many persons from time to time not exceeding in the whole six persons, as may be deemed desirable
to be a Council to aid the Commissioner in the adminstration of the territory, and such persons
so appointed to the Council shall before entering upon the duties of their offices take and subscribe
before the Commissioner such oaths of allegiance and office as the Governor in Council may prescribe.
2. The majority of the Council including
the Commissioner shall form a quorum.
Each judge of the court shall be ex officio a member of the Council, but the total number of members of the
Council, including the judges, shall not exceed six.
The Commissioner in Council shall have the same powers to make ordinances for the government of the territory as are
at the date of this Act possessed by the Lieutenant Governor of the North-west Territories, acting by and with the
advice and consent of the Legislative Assembly thereof to make ordinances for the government of the North-west
Territories, except as such powers may be limited by order of the Governor in Council.
A copy of every such ordinance made by the Commissioner in Council shall be despatched by mail to the Governor in
Council within ten days after the passing thereof, and shall be laid before both Houses of Parliament as soon as
conveniently may be thereafter, and any such ordinance may be disallowed by the Governor in Council at any time
within two years after its passage.
Subject to the provisions of this Act, the Governor in Council may make ordinances for the peace, order and
good government of the territory and to Her Majesty's subjects and others therein, but no ordinanace made by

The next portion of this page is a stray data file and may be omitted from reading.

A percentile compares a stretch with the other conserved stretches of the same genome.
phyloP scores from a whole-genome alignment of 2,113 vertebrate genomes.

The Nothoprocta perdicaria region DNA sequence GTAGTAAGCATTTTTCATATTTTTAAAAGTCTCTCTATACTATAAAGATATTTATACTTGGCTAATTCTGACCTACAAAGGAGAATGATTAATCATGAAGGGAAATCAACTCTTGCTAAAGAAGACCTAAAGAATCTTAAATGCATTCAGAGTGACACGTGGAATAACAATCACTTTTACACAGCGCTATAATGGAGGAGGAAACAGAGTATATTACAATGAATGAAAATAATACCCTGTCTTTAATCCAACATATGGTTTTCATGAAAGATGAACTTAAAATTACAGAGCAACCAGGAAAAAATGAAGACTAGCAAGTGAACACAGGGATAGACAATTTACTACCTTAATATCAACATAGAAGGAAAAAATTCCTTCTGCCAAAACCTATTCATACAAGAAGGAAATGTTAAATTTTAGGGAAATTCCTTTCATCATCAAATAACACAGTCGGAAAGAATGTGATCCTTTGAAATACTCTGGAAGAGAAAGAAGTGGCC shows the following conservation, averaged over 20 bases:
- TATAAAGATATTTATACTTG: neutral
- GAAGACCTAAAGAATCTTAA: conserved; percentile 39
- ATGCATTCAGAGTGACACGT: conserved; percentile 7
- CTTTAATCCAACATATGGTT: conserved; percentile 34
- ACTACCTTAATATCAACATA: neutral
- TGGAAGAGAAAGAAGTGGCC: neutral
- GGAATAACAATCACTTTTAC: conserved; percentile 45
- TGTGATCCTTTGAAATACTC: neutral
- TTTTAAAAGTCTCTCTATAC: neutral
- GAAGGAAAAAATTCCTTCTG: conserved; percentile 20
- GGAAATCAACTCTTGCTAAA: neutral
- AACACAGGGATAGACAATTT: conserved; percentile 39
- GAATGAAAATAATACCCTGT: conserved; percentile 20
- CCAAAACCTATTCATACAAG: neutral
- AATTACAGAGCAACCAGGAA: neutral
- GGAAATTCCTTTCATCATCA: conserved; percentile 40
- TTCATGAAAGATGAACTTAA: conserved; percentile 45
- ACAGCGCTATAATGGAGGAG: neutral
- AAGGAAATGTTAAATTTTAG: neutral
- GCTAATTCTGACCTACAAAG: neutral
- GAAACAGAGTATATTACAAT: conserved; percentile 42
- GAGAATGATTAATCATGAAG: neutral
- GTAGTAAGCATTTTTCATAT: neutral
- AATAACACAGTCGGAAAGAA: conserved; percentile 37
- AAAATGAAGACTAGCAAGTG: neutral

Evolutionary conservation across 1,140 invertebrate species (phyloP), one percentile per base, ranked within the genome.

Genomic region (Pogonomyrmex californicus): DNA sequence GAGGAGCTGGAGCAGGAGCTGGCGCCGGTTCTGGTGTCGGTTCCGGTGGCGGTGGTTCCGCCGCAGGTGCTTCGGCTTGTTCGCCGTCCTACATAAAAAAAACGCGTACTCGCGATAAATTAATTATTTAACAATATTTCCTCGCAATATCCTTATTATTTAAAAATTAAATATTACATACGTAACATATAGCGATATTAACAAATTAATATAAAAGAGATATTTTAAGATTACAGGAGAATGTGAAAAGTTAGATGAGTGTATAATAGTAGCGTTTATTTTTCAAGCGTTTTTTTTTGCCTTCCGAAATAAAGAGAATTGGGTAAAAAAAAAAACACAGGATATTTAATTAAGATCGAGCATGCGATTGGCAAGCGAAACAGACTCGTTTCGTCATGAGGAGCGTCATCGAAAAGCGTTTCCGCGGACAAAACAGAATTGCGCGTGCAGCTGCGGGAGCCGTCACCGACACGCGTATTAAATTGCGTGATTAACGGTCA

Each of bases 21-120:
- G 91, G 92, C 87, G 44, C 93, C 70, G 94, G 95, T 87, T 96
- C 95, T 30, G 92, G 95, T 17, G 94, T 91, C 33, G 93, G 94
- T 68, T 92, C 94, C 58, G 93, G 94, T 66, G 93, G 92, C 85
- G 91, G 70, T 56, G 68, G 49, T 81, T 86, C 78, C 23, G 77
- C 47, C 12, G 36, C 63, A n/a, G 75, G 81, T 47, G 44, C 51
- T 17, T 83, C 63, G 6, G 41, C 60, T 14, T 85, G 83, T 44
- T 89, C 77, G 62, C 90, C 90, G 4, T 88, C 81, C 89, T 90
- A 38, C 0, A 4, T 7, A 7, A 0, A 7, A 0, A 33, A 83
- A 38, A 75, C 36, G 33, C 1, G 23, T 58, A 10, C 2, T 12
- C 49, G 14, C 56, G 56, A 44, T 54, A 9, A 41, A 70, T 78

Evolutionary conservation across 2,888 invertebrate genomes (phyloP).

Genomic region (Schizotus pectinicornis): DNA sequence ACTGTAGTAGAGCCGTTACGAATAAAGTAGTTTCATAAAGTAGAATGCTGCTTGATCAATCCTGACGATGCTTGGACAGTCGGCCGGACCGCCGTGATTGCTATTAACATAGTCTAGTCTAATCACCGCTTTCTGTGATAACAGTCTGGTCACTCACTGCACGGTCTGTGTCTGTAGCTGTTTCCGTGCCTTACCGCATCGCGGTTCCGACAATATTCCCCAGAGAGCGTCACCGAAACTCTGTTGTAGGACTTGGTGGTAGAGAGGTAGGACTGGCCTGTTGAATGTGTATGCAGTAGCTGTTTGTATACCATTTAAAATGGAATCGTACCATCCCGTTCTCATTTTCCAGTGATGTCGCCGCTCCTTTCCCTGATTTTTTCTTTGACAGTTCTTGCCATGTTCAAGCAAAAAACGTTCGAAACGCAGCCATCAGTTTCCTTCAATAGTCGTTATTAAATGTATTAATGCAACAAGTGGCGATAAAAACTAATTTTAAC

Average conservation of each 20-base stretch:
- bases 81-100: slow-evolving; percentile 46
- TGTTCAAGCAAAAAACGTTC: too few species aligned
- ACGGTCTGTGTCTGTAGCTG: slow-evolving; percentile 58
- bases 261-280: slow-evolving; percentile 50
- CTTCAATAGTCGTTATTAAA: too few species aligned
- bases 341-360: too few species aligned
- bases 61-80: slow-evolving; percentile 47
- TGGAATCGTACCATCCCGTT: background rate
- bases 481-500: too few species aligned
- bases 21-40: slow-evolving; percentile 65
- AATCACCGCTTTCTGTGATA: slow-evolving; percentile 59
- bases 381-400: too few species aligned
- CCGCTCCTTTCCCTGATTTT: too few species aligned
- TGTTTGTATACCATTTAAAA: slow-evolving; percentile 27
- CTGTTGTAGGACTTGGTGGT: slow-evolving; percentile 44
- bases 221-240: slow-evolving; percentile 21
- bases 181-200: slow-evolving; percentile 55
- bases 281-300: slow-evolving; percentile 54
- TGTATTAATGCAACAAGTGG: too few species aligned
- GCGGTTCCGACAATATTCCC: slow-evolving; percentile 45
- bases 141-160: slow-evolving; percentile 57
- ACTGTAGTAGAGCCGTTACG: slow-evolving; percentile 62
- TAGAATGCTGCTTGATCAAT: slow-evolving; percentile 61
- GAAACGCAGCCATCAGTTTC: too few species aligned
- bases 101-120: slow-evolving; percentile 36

the Governor in Council shall,
(a) impose any tax or any duty of customs or any excise or any penalty exceeding
one hundred dollars, or
(b) alter or repeal the punishment provided in any Act of the Parliament of
Canada in force in the territory for any offence, or
appropriate any public money, lands or property of Canada without authority of Parliament:
Provided that this section shall not apply to any law extending or applying or declared applicable to the territory by
any Act of the Parliament of Canada.
Subject to the provisions of this Act, the laws relating to civil and criminal matters and the ordinances as the same exist
in the North-west Territories at the time of the passing of this Act, shall be and remain in force in the said Yukon Territory
in so far as the same are applicable thereto until ammended or repealed by the Parliament of Canada or by any ordinance of the
Governor in Council made under the provisions of this Act.
There is hereby constituted and appointed a superior court of
record in and for the said territory, which shall be called the Territorial Court.
The said court shall consist of one or more judges, who shall be appointed by the Governor in Council by letters patent under the
Any person may be appointed judge of the court who is or has been a judge of a superior or county court
of any province of Canada or of the North-west Territories, or a barrister or advocate of at least ten years'
standing at the bar of any such province or of the North-west Territories.
A judge of the court shall not hold any other office or emolument under the Government of Canada, or of any
province of Canada or of the said territory, but this provision shall not prevent a judge from being eligible
for appointment as a member of the Council of the said territory.
The law governing the residence, tenure of office, oath of office, rights and privileges of the judge or judges